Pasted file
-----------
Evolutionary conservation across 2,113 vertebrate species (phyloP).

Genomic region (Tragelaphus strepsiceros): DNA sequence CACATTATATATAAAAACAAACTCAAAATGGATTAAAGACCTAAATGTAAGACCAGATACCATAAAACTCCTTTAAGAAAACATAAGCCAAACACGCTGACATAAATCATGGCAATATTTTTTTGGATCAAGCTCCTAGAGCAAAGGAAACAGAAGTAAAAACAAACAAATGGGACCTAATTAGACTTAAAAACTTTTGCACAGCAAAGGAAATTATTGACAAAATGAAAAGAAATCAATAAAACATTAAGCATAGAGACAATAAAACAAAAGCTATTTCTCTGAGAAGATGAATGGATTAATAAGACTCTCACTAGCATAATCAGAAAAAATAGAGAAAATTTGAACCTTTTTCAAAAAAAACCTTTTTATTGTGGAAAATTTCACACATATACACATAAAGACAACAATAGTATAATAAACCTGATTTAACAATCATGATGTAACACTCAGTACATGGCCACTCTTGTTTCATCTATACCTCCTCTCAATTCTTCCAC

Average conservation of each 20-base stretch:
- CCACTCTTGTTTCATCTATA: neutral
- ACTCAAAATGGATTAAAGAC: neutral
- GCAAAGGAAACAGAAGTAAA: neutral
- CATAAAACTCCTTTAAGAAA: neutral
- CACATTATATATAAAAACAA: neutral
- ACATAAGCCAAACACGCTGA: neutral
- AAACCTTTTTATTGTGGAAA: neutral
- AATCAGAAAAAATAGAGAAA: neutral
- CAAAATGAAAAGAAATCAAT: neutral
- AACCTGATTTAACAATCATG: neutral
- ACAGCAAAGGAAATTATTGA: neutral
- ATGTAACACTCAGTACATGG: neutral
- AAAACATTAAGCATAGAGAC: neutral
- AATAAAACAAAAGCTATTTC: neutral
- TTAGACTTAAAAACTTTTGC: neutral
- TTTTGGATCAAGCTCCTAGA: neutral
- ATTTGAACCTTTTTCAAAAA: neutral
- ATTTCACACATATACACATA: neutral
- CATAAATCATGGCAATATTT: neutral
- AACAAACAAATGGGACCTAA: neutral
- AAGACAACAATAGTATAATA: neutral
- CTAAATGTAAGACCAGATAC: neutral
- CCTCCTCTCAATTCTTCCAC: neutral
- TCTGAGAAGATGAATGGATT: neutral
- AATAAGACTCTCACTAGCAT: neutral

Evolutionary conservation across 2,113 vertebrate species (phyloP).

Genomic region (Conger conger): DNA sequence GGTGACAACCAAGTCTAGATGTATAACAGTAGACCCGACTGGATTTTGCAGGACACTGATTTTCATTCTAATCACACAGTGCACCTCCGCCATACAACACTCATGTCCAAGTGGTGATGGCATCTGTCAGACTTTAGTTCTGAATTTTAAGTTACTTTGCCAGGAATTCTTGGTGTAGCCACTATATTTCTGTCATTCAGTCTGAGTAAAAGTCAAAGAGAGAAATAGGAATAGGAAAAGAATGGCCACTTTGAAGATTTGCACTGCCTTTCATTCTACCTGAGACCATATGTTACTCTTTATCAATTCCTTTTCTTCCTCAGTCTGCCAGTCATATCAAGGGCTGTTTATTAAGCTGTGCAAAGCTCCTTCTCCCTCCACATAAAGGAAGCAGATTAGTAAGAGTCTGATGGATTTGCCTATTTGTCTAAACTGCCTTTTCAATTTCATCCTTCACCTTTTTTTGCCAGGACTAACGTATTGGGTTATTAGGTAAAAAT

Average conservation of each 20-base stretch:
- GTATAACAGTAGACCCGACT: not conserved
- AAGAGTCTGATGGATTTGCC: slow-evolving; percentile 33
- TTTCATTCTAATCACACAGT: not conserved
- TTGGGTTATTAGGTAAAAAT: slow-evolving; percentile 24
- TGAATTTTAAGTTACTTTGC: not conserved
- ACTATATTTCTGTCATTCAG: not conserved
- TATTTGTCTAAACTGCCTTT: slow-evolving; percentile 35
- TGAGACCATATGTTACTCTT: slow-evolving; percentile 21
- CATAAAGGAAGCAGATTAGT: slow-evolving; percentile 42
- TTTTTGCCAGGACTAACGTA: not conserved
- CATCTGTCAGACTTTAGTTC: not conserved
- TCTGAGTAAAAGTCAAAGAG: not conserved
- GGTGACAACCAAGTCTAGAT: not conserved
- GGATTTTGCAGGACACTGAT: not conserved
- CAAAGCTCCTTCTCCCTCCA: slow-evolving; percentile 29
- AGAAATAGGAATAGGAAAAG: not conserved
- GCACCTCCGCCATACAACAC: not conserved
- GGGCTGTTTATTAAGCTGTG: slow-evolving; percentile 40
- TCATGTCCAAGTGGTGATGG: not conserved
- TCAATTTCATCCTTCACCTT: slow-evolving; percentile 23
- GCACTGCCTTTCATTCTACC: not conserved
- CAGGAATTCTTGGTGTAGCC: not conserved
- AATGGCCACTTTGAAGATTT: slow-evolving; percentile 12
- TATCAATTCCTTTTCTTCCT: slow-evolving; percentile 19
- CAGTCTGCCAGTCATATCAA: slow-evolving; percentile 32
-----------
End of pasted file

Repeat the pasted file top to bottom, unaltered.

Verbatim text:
Evolutionary conservation across 2,113 vertebrate species (phyloP).

Genomic region (Tragelaphus strepsiceros): DNA sequence CACATTATATATAAAAACAAACTCAAAATGGATTAAAGACCTAAATGTAAGACCAGATACCATAAAACTCCTTTAAGAAAACATAAGCCAAACACGCTGACATAAATCATGGCAATATTTTTTTGGATCAAGCTCCTAGAGCAAAGGAAACAGAAGTAAAAACAAACAAATGGGACCTAATTAGACTTAAAAACTTTTGCACAGCAAAGGAAATTATTGACAAAATGAAAAGAAATCAATAAAACATTAAGCATAGAGACAATAAAACAAAAGCTATTTCTCTGAGAAGATGAATGGATTAATAAGACTCTCACTAGCATAATCAGAAAAAATAGAGAAAATTTGAACCTTTTTCAAAAAAAACCTTTTTATTGTGGAAAATTTCACACATATACACATAAAGACAACAATAGTATAATAAACCTGATTTAACAATCATGATGTAACACTCAGTACATGGCCACTCTTGTTTCATCTATACCTCCTCTCAATTCTTCCAC

Average conservation of each 20-base stretch:
- CCACTCTTGTTTCATCTATA: neutral
- ACTCAAAATGGATTAAAGAC: neutral
- GCAAAGGAAACAGAAGTAAA: neutral
- CATAAAACTCCTTTAAGAAA: neutral
- CACATTATATATAAAAACAA: neutral
- ACATAAGCCAAACACGCTGA: neutral
- AAACCTTTTTATTGTGGAAA: neutral
- AATCAGAAAAAATAGAGAAA: neutral
- CAAAATGAAAAGAAATCAAT: neutral
- AACCTGATTTAACAATCATG: neutral
- ACAGCAAAGGAAATTATTGA: neutral
- ATGTAACACTCAGTACATGG: neutral
- AAAACATTAAGCATAGAGAC: neutral
- AATAAAACAAAAGCTATTTC: neutral
- TTAGACTTAAAAACTTTTGC: neutral
- TTTTGGATCAAGCTCCTAGA: neutral
- ATTTGAACCTTTTTCAAAAA: neutral
- ATTTCACACATATACACATA: neutral
- CATAAATCATGGCAATATTT: neutral
- AACAAACAAATGGGACCTAA: neutral
- AAGACAACAATAGTATAATA: neutral
- CTAAATGTAAGACCAGATAC: neutral
- CCTCCTCTCAATTCTTCCAC: neutral
- TCTGAGAAGATGAATGGATT: neutral
- AATAAGACTCTCACTAGCAT: neutral

Evolutionary conservation across 2,113 vertebrate species (phyloP).

Genomic region (Conger conger): DNA sequence GGTGACAACCAAGTCTAGATGTATAACAGTAGACCCGACTGGATTTTGCAGGACACTGATTTTCATTCTAATCACACAGTGCACCTCCGCCATACAACACTCATGTCCAAGTGGTGATGGCATCTGTCAGACTTTAGTTCTGAATTTTAAGTTACTTTGCCAGGAATTCTTGGTGTAGCCACTATATTTCTGTCATTCAGTCTGAGTAAAAGTCAAAGAGAGAAATAGGAATAGGAAAAGAATGGCCACTTTGAAGATTTGCACTGCCTTTCATTCTACCTGAGACCATATGTTACTCTTTATCAATTCCTTTTCTTCCTCAGTCTGCCAGTCATATCAAGGGCTGTTTATTAAGCTGTGCAAAGCTCCTTCTCCCTCCACATAAAGGAAGCAGATTAGTAAGAGTCTGATGGATTTGCCTATTTGTCTAAACTGCCTTTTCAATTTCATCCTTCACCTTTTTTTGCCAGGACTAACGTATTGGGTTATTAGGTAAAAAT

Average conservation of each 20-base stretch:
- GTATAACAGTAGACCCGACT: not conserved
- AAGAGTCTGATGGATTTGCC: slow-evolving; percentile 33
- TTTCATTCTAATCACACAGT: not conserved
- TTGGGTTATTAGGTAAAAAT: slow-evolving; percentile 24
- TGAATTTTAAGTTACTTTGC: not conserved
- ACTATATTTCTGTCATTCAG: not conserved
- TATTTGTCTAAACTGCCTTT: slow-evolving; percentile 35
- TGAGACCATATGTTACTCTT: slow-evolving; percentile 21
- CATAAAGGAAGCAGATTAGT: slow-evolving; percentile 42
- TTTTTGCCAGGACTAACGTA: not conserved
- CATCTGTCAGACTTTAGTTC: not conserved
- TCTGAGTAAAAGTCAAAGAG: not conserved
- GGTGACAACCAAGTCTAGAT: not conserved
- GGATTTTGCAGGACACTGAT: not conserved
- CAAAGCTCCTTCTCCCTCCA: slow-evolving; percentile 29
- AGAAATAGGAATAGGAAAAG: not conserved
- GCACCTCCGCCATACAACAC: not conserved
- GGGCTGTTTATTAAGCTGTG: slow-evolving; percentile 40
- TCATGTCCAAGTGGTGATGG: not conserved
- TCAATTTCATCCTTCACCTT: slow-evolving; percentile 23
- GCACTGCCTTTCATTCTACC: not conserved
- CAGGAATTCTTGGTGTAGCC: not conserved
- AATGGCCACTTTGAAGATTT: slow-evolving; percentile 12
- TATCAATTCCTTTTCTTCCT: slow-evolving; percentile 19
- CAGTCTGCCAGTCATATCAA: slow-evolving; percentile 32